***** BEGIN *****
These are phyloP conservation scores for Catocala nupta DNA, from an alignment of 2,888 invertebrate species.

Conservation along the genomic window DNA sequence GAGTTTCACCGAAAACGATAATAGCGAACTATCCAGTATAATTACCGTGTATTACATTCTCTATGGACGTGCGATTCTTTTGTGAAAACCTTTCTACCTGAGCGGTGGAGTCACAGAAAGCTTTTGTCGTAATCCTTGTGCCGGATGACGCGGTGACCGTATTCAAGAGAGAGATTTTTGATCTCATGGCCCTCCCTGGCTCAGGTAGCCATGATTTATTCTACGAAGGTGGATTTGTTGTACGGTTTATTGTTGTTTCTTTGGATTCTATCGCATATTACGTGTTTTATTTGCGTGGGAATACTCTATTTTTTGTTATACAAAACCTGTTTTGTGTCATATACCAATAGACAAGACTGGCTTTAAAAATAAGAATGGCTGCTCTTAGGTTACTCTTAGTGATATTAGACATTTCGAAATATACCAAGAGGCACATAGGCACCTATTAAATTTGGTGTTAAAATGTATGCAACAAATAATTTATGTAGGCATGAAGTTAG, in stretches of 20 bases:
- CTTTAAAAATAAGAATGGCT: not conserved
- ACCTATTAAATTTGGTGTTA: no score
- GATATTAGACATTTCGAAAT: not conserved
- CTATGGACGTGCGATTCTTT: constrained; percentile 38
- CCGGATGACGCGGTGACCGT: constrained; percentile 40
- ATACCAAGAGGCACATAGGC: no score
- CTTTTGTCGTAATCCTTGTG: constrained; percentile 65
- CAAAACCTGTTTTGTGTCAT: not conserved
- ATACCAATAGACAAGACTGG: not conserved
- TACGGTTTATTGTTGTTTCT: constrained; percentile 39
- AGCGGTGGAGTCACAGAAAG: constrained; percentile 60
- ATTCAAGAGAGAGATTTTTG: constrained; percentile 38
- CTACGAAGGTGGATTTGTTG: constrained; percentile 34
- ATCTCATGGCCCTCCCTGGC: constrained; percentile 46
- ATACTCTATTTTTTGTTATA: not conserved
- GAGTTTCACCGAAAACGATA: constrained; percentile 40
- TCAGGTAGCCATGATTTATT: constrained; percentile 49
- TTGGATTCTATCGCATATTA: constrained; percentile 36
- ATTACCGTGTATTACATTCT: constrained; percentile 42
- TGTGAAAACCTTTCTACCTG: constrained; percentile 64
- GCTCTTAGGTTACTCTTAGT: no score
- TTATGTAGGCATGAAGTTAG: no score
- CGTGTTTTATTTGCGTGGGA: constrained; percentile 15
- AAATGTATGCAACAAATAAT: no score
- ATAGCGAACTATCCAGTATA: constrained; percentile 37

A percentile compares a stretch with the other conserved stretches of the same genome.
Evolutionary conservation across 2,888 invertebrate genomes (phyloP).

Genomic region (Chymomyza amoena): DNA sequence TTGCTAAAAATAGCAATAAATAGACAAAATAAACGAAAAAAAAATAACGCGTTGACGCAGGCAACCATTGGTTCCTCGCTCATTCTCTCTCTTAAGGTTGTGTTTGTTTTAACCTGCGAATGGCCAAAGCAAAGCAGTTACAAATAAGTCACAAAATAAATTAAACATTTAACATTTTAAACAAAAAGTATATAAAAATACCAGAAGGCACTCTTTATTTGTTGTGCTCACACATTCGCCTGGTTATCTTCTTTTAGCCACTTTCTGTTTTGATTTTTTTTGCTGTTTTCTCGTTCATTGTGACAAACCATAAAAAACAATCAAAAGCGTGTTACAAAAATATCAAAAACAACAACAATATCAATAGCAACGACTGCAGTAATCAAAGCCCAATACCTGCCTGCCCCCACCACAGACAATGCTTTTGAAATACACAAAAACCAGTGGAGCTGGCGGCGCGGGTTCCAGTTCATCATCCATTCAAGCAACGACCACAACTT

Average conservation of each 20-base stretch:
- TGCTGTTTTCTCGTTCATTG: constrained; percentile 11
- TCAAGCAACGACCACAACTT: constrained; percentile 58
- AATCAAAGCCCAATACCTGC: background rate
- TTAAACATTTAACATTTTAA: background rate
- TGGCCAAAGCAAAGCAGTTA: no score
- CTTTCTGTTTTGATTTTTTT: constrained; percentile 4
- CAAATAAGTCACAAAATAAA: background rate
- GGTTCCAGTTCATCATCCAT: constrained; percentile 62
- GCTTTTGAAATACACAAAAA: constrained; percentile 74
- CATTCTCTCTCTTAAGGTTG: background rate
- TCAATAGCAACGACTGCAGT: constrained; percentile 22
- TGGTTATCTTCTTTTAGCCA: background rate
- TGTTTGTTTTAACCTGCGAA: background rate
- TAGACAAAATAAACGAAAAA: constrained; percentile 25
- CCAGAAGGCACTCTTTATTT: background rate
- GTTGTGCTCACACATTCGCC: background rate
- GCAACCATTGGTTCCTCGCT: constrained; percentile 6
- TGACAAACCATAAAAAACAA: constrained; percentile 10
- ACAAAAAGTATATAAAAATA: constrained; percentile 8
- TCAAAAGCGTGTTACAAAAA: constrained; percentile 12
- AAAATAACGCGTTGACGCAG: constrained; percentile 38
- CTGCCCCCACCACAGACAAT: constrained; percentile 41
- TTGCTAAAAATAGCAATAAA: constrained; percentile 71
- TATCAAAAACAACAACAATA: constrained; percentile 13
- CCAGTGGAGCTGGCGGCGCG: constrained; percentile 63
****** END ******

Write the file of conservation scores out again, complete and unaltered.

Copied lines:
These are phyloP conservation scores for Catocala nupta DNA, from an alignment of 2,888 invertebrate species.

Conservation along the genomic window DNA sequence GAGTTTCACCGAAAACGATAATAGCGAACTATCCAGTATAATTACCGTGTATTACATTCTCTATGGACGTGCGATTCTTTTGTGAAAACCTTTCTACCTGAGCGGTGGAGTCACAGAAAGCTTTTGTCGTAATCCTTGTGCCGGATGACGCGGTGACCGTATTCAAGAGAGAGATTTTTGATCTCATGGCCCTCCCTGGCTCAGGTAGCCATGATTTATTCTACGAAGGTGGATTTGTTGTACGGTTTATTGTTGTTTCTTTGGATTCTATCGCATATTACGTGTTTTATTTGCGTGGGAATACTCTATTTTTTGTTATACAAAACCTGTTTTGTGTCATATACCAATAGACAAGACTGGCTTTAAAAATAAGAATGGCTGCTCTTAGGTTACTCTTAGTGATATTAGACATTTCGAAATATACCAAGAGGCACATAGGCACCTATTAAATTTGGTGTTAAAATGTATGCAACAAATAATTTATGTAGGCATGAAGTTAG, in stretches of 20 bases:
- CTTTAAAAATAAGAATGGCT: not conserved
- ACCTATTAAATTTGGTGTTA: no score
- GATATTAGACATTTCGAAAT: not conserved
- CTATGGACGTGCGATTCTTT: constrained; percentile 38
- CCGGATGACGCGGTGACCGT: constrained; percentile 40
- ATACCAAGAGGCACATAGGC: no score
- CTTTTGTCGTAATCCTTGTG: constrained; percentile 65
- CAAAACCTGTTTTGTGTCAT: not conserved
- ATACCAATAGACAAGACTGG: not conserved
- TACGGTTTATTGTTGTTTCT: constrained; percentile 39
- AGCGGTGGAGTCACAGAAAG: constrained; percentile 60
- ATTCAAGAGAGAGATTTTTG: constrained; percentile 38
- CTACGAAGGTGGATTTGTTG: constrained; percentile 34
- ATCTCATGGCCCTCCCTGGC: constrained; percentile 46
- ATACTCTATTTTTTGTTATA: not conserved
- GAGTTTCACCGAAAACGATA: constrained; percentile 40
- TCAGGTAGCCATGATTTATT: constrained; percentile 49
- TTGGATTCTATCGCATATTA: constrained; percentile 36
- ATTACCGTGTATTACATTCT: constrained; percentile 42
- TGTGAAAACCTTTCTACCTG: constrained; percentile 64
- GCTCTTAGGTTACTCTTAGT: no score
- TTATGTAGGCATGAAGTTAG: no score
- CGTGTTTTATTTGCGTGGGA: constrained; percentile 15
- AAATGTATGCAACAAATAAT: no score
- ATAGCGAACTATCCAGTATA: constrained; percentile 37

A percentile compares a stretch with the other conserved stretches of the same genome.
Evolutionary conservation across 2,888 invertebrate genomes (phyloP).

Genomic region (Chymomyza amoena): DNA sequence TTGCTAAAAATAGCAATAAATAGACAAAATAAACGAAAAAAAAATAACGCGTTGACGCAGGCAACCATTGGTTCCTCGCTCATTCTCTCTCTTAAGGTTGTGTTTGTTTTAACCTGCGAATGGCCAAAGCAAAGCAGTTACAAATAAGTCACAAAATAAATTAAACATTTAACATTTTAAACAAAAAGTATATAAAAATACCAGAAGGCACTCTTTATTTGTTGTGCTCACACATTCGCCTGGTTATCTTCTTTTAGCCACTTTCTGTTTTGATTTTTTTTGCTGTTTTCTCGTTCATTGTGACAAACCATAAAAAACAATCAAAAGCGTGTTACAAAAATATCAAAAACAACAACAATATCAATAGCAACGACTGCAGTAATCAAAGCCCAATACCTGCCTGCCCCCACCACAGACAATGCTTTTGAAATACACAAAAACCAGTGGAGCTGGCGGCGCGGGTTCCAGTTCATCATCCATTCAAGCAACGACCACAACTT

Average conservation of each 20-base stretch:
- TGCTGTTTTCTCGTTCATTG: constrained; percentile 11
- TCAAGCAACGACCACAACTT: constrained; percentile 58
- AATCAAAGCCCAATACCTGC: background rate
- TTAAACATTTAACATTTTAA: background rate
- TGGCCAAAGCAAAGCAGTTA: no score
- CTTTCTGTTTTGATTTTTTT: constrained; percentile 4
- CAAATAAGTCACAAAATAAA: background rate
- GGTTCCAGTTCATCATCCAT: constrained; percentile 62
- GCTTTTGAAATACACAAAAA: constrained; percentile 74
- CATTCTCTCTCTTAAGGTTG: background rate
- TCAATAGCAACGACTGCAGT: constrained; percentile 22
- TGGTTATCTTCTTTTAGCCA: background rate
- TGTTTGTTTTAACCTGCGAA: background rate
- TAGACAAAATAAACGAAAAA: constrained; percentile 25
- CCAGAAGGCACTCTTTATTT: background rate
- GTTGTGCTCACACATTCGCC: background rate
- GCAACCATTGGTTCCTCGCT: constrained; percentile 6
- TGACAAACCATAAAAAACAA: constrained; percentile 10
- ACAAAAAGTATATAAAAATA: constrained; percentile 8
- TCAAAAGCGTGTTACAAAAA: constrained; percentile 12
- AAAATAACGCGTTGACGCAG: constrained; percentile 38
- CTGCCCCCACCACAGACAAT: constrained; percentile 41
- TTGCTAAAAATAGCAATAAA: constrained; percentile 71
- TATCAAAAACAACAACAATA: constrained; percentile 13
- CCAGTGGAGCTGGCGGCGCG: constrained; percentile 63